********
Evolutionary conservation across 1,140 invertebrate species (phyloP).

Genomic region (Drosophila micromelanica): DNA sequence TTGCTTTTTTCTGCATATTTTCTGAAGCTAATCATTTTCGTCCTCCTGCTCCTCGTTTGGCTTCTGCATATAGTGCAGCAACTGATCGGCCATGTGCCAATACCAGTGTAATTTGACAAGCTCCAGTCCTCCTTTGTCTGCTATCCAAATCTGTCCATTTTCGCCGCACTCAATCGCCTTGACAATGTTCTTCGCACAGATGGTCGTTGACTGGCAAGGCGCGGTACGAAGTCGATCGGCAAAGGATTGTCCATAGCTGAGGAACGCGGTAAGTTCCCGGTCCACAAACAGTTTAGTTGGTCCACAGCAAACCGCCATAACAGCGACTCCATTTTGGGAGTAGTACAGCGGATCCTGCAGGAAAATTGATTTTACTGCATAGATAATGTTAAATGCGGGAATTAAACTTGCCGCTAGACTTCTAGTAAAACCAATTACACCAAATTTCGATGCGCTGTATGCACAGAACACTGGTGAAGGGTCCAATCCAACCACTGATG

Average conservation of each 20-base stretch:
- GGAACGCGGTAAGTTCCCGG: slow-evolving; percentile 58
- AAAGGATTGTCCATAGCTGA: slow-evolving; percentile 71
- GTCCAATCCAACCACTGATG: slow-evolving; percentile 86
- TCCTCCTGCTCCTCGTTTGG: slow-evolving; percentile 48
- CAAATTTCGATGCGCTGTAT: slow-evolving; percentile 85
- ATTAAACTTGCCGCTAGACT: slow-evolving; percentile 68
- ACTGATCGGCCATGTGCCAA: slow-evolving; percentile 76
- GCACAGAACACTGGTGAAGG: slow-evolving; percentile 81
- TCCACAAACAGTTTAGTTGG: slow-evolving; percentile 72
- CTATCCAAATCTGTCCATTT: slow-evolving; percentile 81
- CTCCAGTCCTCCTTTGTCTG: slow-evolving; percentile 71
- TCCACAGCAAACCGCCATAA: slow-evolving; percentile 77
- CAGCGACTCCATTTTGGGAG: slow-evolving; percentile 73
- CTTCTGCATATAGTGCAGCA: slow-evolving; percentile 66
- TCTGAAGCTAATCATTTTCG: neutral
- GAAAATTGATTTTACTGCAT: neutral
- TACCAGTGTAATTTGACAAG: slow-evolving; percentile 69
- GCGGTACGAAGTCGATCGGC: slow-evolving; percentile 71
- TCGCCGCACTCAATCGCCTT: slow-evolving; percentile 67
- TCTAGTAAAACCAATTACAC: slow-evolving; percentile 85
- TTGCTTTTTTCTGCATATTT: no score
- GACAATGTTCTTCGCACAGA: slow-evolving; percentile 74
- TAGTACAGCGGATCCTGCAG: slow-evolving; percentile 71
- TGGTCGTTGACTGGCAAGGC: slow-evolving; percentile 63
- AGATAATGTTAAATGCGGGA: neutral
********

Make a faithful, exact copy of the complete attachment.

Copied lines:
Evolutionary conservation across 1,140 invertebrate species (phyloP).

Genomic region (Drosophila micromelanica): DNA sequence TTGCTTTTTTCTGCATATTTTCTGAAGCTAATCATTTTCGTCCTCCTGCTCCTCGTTTGGCTTCTGCATATAGTGCAGCAACTGATCGGCCATGTGCCAATACCAGTGTAATTTGACAAGCTCCAGTCCTCCTTTGTCTGCTATCCAAATCTGTCCATTTTCGCCGCACTCAATCGCCTTGACAATGTTCTTCGCACAGATGGTCGTTGACTGGCAAGGCGCGGTACGAAGTCGATCGGCAAAGGATTGTCCATAGCTGAGGAACGCGGTAAGTTCCCGGTCCACAAACAGTTTAGTTGGTCCACAGCAAACCGCCATAACAGCGACTCCATTTTGGGAGTAGTACAGCGGATCCTGCAGGAAAATTGATTTTACTGCATAGATAATGTTAAATGCGGGAATTAAACTTGCCGCTAGACTTCTAGTAAAACCAATTACACCAAATTTCGATGCGCTGTATGCACAGAACACTGGTGAAGGGTCCAATCCAACCACTGATG

Average conservation of each 20-base stretch:
- GGAACGCGGTAAGTTCCCGG: slow-evolving; percentile 58
- AAAGGATTGTCCATAGCTGA: slow-evolving; percentile 71
- GTCCAATCCAACCACTGATG: slow-evolving; percentile 86
- TCCTCCTGCTCCTCGTTTGG: slow-evolving; percentile 48
- CAAATTTCGATGCGCTGTAT: slow-evolving; percentile 85
- ATTAAACTTGCCGCTAGACT: slow-evolving; percentile 68
- ACTGATCGGCCATGTGCCAA: slow-evolving; percentile 76
- GCACAGAACACTGGTGAAGG: slow-evolving; percentile 81
- TCCACAAACAGTTTAGTTGG: slow-evolving; percentile 72
- CTATCCAAATCTGTCCATTT: slow-evolving; percentile 81
- CTCCAGTCCTCCTTTGTCTG: slow-evolving; percentile 71
- TCCACAGCAAACCGCCATAA: slow-evolving; percentile 77
- CAGCGACTCCATTTTGGGAG: slow-evolving; percentile 73
- CTTCTGCATATAGTGCAGCA: slow-evolving; percentile 66
- TCTGAAGCTAATCATTTTCG: neutral
- GAAAATTGATTTTACTGCAT: neutral
- TACCAGTGTAATTTGACAAG: slow-evolving; percentile 69
- GCGGTACGAAGTCGATCGGC: slow-evolving; percentile 71
- TCGCCGCACTCAATCGCCTT: slow-evolving; percentile 67
- TCTAGTAAAACCAATTACAC: slow-evolving; percentile 85
- TTGCTTTTTTCTGCATATTT: no score
- GACAATGTTCTTCGCACAGA: slow-evolving; percentile 74
- TAGTACAGCGGATCCTGCAG: slow-evolving; percentile 71
- TGGTCGTTGACTGGCAAGGC: slow-evolving; percentile 63
- AGATAATGTTAAATGCGGGA: neutral